One way to tell whether you are dealing with a saint is to sniff them. Osmogenesia, or the Odour of Sanctity, is the sweet and pure aroma that Christian saints and even their dead bodies are said to produce. The floral fragrance of a medieval saint was in vivid contrast to the body odours of others, who were told perfume was sinful and bathing a health hazard. The past was a place of smells both divine and disgusting.
In the Book of Genesis God breathed life into Adam’s nostrils, as shown in this allegory of smell. The Latin poem reads: “The sense of smell, the fragrant flower of the grateful lover / He has love of Hybla, flowering Hymettus, how sweet is this God / He infuses the man of salt with his own great gift of life.”
Pleasant smells were long thought to be divine, with pagan gods feeding on the savoury fumes of a burning sacrifice. In this image the newly born Virgin Mary is shown being bathed and cleaned for her future role as Mother of God, alongside a quote from the Song of Solomon, “the vines with the tender grape give a good smell”.
St Polycarp of Smyrna was an early Christian martyr. Ancient people would have been familiar with the stench of cremation, but when set on fire the saint did not burn with acrid fumes. Instead those watching “smelled a sweet scent, like frankincense or some such precious spices”.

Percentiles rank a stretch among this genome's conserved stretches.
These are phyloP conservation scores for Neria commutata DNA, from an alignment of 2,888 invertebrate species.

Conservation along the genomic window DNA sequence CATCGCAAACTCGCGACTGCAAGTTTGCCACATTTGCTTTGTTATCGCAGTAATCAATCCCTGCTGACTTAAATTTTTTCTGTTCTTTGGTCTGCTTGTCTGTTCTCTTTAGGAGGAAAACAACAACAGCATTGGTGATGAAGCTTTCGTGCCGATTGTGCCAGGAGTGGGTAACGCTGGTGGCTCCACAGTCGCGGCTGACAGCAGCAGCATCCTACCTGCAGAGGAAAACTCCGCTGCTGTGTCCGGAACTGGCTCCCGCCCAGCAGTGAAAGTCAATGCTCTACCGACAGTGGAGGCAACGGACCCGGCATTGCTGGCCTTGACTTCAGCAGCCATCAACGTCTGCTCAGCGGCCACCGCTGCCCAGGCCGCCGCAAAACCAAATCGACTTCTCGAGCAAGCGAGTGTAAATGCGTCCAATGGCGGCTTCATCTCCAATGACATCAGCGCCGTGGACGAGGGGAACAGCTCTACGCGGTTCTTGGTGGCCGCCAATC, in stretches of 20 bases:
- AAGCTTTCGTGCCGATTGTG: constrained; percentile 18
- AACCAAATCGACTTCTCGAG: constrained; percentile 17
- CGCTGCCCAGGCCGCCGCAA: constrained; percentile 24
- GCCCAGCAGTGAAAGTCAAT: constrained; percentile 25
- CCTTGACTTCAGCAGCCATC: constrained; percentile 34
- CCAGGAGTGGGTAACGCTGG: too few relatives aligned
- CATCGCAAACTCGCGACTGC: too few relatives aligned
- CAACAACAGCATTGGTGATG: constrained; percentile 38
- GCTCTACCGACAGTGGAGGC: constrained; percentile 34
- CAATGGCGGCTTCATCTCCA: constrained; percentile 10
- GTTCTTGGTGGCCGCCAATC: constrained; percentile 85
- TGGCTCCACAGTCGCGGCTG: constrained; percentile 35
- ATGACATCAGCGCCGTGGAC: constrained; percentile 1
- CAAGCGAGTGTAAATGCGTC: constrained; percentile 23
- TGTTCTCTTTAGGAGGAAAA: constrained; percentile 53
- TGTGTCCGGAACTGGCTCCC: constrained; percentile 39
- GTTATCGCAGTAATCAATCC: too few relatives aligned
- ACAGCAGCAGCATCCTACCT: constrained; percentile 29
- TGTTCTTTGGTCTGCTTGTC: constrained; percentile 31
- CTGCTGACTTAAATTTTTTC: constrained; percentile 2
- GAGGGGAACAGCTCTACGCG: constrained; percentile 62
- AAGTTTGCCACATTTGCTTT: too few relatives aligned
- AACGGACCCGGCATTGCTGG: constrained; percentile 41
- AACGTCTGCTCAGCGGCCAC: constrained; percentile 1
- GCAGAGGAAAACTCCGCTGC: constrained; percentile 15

When a fire damaged the sarcophagus of William FitzHerbert, 12th-century Archbishop of York, a sweet smell and oil were seen to flow from it. Before the Reformation in the 16th century, the shrine of St William of York – as William was canonised 73 years after his death – was fitted with spigots to allow pilgrims to fill bottles with the holy perfumed oil.
Simeon Stylites took monastic asceticism to the extreme, spending years alone on a high pillar. He mortified his flesh until it rotted and stank. Yet as he was dying he exuded a heavenly aroma – “neither spices nor sweet herbs and pleasant smells, which are in the world, can be compared to the fragrance” – indicating a state of physical purity.
About the author
Dr Ben Gazur has a PhD in biochemistry but gave up the glamour of the lab to be a freelance writer. He specialises in history, science, and the history of science. Ben Gazur is a writer and author. His book about food folklore is currently being crowdfunded. If you support it, you will get your name printed in the book. Click here to find out more.